Tuesday, 21 September 2010

Innovation at the Wardens' & Court Assistants' Course - 20th September 2010

The Livery Committee is an organisation that tries to help Livery Companies build effective relationships with the Corporation of London, the Court of Common Councilmen, the Court of Aldermen, and the Lord Mayor and the Sheriffs. The Committee organises Common Hall, when the Sheriffs and the Lord Mayor are elected. (This is a duty of a Liveryman, and great occasions to witness - if you haven't already done so, do put it in your diary for next year.)

Another of the Livery Committee's tasks is education and they run short evening briefings for Liverymen (I am glad to say that Marketors regularly attend - please keep applying, they only cost £10 and are a great introduction to the City Civic). They also run, once a year, a full day's course for those approaching the chair of their Livery Company i.e. Wardens and Court Assistants. The agenda normally covers the role of the Corporation, of Aldermen and Common Councilmen, the Planning Office, the City of London Police etc. This year there was a new session, "Helping the Livery to understand and support the Business City". This was the first mention of the source of wealth-creation on the course.

The stimulus was a request from Sheriff Peter Cook to help the Livery do more to support the Lord Mayor and the Sheriffs in their role as ambassadors for the City and for financial services across the UK. The request landed on the desk of the Financial Services Group and I volunteered to create a presentation to fit the 25 minute slot for the audience of more than 100 from most of the Livery Companies. Anyone who attended our dinner at Mansion House will have heard part of the story (sorry - I used my own company as guinea pigs). I am awaiting the quantitative feedback but, on the day, the response seemed favourable.

"I love Lucy" - 16th September 2010

No, not Lucille Ball (for those old enough to remember her), but a beautiful Holstein dairy cow pictured here in Bakers' Hall Yard last Thursday. Some of the other people in the picture are the Master of the Tobacco Pipe Makers and one of his Wardens (with smoking hats and gold tassles), the Master Actuary (red bonnet) and (in the tricorn hat on the left) the Master of the Environmental Cleaners.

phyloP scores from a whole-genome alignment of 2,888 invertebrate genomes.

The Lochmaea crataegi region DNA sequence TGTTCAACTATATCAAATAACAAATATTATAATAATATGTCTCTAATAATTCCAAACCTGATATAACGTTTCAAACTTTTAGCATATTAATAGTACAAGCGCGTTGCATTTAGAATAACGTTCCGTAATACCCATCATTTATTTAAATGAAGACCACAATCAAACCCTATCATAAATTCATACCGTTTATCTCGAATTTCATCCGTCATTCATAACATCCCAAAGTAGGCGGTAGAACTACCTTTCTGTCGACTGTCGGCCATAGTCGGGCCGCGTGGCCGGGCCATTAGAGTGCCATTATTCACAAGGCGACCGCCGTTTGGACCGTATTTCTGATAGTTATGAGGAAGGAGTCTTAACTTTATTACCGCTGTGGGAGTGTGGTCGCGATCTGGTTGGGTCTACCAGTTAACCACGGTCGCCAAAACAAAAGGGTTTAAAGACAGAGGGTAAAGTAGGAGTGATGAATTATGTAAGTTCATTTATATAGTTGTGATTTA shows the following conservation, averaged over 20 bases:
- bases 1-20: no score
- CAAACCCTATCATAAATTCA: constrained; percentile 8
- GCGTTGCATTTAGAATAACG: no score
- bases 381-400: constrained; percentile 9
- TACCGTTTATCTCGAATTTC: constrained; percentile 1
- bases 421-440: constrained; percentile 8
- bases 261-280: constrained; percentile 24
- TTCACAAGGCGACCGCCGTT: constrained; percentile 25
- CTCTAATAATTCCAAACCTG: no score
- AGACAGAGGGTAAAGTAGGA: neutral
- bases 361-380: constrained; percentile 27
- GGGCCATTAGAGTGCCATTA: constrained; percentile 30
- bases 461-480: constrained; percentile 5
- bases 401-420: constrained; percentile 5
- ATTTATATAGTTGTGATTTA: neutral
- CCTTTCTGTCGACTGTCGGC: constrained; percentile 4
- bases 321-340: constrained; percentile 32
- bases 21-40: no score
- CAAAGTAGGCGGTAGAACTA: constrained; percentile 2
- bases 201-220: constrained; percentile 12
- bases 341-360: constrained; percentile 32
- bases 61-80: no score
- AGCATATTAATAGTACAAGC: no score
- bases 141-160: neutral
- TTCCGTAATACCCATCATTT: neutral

This needs a little explanation!
The Environmental Cleaners organised a charitable walk around the Livery Halls for a party of Masters, accompanied by one of their Wardens or Court Assistants. (This is another of those occasions designed to introduce you to your colleagues in other companies.)
Sounds easy doesn't it? Until you realise that you have 40 halls to visit and the route is 8.5 miles long, all on very hard pavements. But Senior Warden, Jim Surguy, and I didn't let that daunt us. Taking the advice of an old soldier friend, I rubbed vaseline between my toes in the morning and put on two layers of hosiery. We met at Stationers' Hall at 8 to collect our gowns and (obligatory) bonnets. The route march set off from Armourers' Hall at 9 and returned at 5. In between I have to admit that we were regularly fed and watered at some of the halls on the route, for which we give heartfelt thanks.
And what about Lucy? She was a surprise visitor arranged by the Master Farmer, brought up to the City with her handlers in a trailer from Plumpton College, to remind us all where our food really comes from.

Modern Livery Companies in company - Monday 13th September 2010

30 Modern Livery Companies have come into existence since the Master Mariners in 1926. Twice a year the Masters and Senior Wardens of these companies have a dinner together (each person at their own expense) organised by each company in turn. This is an unusual assembly: at most Livery events the Master is accompanied by the Clerk and they are two of relatively few guests among many liverymen of that company.

So why do it this way? The purpose is to enable Masters and, especially, Senior Wardens to start meeting their peer "year group" who will become part of their personal networks in their year as Master and beyond. An example of the importance attached to fellowship across the companies. (Each year group forms a Past Masters' association to keep in touch with each other, so these relationships can last for the rest of one's life.)